How, and why, to pull video recording files off of the Amazon Fire TV Recast DVR


With access to the internal hard drive of the Amazon Fire TV Recast, it’s easy to transfer video recordings off of the internal drive. This guide will walk you through how it’s done and explain why you may want to do it in the first place. There are more reasons than simply to save recordings and free up space.

Why Pull Recordings

  • Free Up Space – The most obvious reason to pull recordings off is to free up space on the internal hard drive. The 500GB Recast can store 75 hours of HD video and the 1TB Recast doubles that to 150 hours. Once that limit is reached, the Recast will begin deleting unprotected recordings to make room for new ones. If you want to save old recordings but still have room for new ones, the only way to do that is to pull the recordings off and save them somewhere else before they are deleted.
  • Compress Files – The Fire TV Recast stores all recordings in their raw MPEG-2 format. This ensures that the maximum image quality is always available when you go to watch a recording. The issue is that MPEG 2 files are huge relative to modern compressed video formats, such as H.264 and H.265. One hour of MPEG-2 HD video takes up about 7GB of space, while that same video will take up only 1GB to 2GB compressed, depending on the bitrate and compression format chosen.
  • Access to Full Resolution – The Fire TV Recast stores 1080i broadcasts at their full 1920×1080 resolution, however, it will always reduce them to 1280×720 when streamed to a device. This is the case when viewing either a live feed or a recording, and is the main reason why many DVR aficionados say the Fire TV Recast has a slightly poorer image quality than other DVRs. Unless Amazon allows the Fire TV Recast to stream its raw video feed in the future, for now, the only way to watch the full 1920×1080 video file at full resolution is to pull the file off of the device.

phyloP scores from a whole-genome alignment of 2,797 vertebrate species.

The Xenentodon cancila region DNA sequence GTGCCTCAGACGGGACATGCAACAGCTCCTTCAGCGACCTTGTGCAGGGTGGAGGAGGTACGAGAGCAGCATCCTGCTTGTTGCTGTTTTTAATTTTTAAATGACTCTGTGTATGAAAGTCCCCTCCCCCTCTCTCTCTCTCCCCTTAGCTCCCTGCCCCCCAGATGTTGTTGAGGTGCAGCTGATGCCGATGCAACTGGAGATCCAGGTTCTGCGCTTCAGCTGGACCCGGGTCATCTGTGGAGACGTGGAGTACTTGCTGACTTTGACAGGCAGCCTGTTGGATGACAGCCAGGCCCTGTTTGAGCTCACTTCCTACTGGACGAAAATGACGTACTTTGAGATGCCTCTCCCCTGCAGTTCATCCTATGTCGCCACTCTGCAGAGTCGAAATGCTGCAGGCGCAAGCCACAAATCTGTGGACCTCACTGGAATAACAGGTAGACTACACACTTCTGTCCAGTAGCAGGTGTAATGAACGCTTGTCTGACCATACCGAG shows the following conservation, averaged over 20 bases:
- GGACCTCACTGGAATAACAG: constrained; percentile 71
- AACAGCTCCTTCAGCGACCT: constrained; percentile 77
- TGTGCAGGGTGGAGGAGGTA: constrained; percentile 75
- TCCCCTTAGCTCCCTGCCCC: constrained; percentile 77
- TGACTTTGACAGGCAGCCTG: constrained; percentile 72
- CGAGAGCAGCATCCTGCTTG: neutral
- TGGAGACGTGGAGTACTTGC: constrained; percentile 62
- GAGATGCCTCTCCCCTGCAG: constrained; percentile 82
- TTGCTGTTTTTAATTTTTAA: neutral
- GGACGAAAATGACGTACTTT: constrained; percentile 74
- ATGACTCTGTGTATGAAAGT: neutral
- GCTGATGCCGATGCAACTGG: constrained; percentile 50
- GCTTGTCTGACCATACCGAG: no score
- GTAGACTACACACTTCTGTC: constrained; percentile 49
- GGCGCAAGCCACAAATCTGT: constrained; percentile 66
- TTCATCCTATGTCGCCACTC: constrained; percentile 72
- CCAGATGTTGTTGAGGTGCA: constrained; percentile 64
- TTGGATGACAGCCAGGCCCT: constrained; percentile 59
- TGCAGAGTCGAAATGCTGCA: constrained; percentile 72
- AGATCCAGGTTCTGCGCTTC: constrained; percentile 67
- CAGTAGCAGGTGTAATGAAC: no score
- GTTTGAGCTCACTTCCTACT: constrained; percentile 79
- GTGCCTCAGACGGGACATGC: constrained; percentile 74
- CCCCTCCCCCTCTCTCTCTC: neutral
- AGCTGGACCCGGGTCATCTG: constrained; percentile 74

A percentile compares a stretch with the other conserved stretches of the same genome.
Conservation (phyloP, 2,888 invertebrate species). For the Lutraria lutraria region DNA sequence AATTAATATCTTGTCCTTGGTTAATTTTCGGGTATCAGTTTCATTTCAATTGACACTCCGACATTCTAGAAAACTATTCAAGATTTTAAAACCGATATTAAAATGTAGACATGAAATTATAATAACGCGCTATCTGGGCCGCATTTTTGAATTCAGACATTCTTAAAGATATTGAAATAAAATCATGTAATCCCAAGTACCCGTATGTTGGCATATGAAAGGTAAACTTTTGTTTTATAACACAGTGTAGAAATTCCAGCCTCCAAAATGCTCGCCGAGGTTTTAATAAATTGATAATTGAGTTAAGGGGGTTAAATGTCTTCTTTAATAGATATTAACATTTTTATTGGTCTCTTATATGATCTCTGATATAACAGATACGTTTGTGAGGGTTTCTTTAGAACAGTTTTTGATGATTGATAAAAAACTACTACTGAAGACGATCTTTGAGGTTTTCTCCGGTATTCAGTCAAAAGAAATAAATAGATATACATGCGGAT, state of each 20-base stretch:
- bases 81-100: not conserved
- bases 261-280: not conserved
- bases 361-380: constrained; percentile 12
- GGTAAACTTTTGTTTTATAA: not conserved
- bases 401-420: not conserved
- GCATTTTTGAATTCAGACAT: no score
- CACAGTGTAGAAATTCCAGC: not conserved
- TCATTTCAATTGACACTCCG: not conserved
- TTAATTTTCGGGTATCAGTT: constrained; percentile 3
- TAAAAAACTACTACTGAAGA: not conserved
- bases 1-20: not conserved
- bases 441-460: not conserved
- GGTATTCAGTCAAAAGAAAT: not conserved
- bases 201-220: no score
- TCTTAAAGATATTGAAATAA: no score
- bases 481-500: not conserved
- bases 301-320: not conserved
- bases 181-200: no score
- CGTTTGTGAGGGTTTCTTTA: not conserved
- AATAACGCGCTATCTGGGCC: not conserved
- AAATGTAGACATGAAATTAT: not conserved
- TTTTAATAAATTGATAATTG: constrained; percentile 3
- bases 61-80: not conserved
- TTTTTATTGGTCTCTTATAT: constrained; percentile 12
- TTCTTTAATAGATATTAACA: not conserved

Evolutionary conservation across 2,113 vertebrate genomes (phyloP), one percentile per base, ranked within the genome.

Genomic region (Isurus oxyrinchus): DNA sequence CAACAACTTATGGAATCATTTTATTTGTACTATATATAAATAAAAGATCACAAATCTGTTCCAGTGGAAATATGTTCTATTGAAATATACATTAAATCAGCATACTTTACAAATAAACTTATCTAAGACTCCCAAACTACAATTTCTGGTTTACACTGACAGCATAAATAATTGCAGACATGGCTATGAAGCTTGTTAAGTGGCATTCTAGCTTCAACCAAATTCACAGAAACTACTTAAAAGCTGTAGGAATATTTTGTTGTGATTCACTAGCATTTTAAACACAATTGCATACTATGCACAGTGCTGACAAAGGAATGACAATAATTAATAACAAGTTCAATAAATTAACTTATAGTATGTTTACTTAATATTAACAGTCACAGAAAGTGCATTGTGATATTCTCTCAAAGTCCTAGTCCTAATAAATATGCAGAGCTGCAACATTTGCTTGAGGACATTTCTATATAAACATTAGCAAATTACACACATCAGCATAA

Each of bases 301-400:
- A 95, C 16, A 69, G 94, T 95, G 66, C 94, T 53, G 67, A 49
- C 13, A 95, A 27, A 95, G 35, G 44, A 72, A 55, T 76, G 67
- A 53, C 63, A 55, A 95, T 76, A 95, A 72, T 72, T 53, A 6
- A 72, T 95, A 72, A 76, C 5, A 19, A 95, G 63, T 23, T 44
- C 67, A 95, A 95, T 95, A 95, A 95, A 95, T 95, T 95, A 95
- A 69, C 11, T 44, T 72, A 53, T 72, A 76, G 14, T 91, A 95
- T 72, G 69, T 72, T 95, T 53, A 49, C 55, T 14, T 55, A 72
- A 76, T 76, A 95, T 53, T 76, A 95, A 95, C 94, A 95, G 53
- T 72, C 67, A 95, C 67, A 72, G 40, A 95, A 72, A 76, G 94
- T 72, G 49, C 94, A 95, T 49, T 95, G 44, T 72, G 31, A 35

How to Pull Recordings

For now, the only known way to transfer recordings off of the Fire TV Recast is to remove the internal hard drive. Doing so is fairly simple by following my teardown guide. You don’t have to disable the Recast entirely, as shown in the image above, to access the hard drive. Amazon has said they will add support for external hard drives in the future through the Recast’s USB port. When that happens, it should be possible to pull recordings from the external drive without needing to take apart the Recast. Another possible future simplification is for someone to figure out how to enable ADB support for the Recast, since it seems to be running a variant of Fire OS. With ADB support enabled, it should be possible to pull files off of the internal hard drive through the network connection, which will greatly simplify the entire process.

Once you have the Fire TV Recast’s internal drive removed, you need to connect it to a computer. I used a SATA-to-USB Cable (specifically, this one) to connect it externally, but you can also connect it internally. The Recast’s drive uses the Linux ext3/4 file system, so a Mac or Windows computer will not be able to read it by default. Unless you are using a Linux PC, you will need to install 3rd-party software to mount the drive. For Windows, there is Ext2FSD, Linux Reader, Ext2Reader, and ExtFS among others. For Mac, there is ExtFS (which is what I use) and Fuse, among others.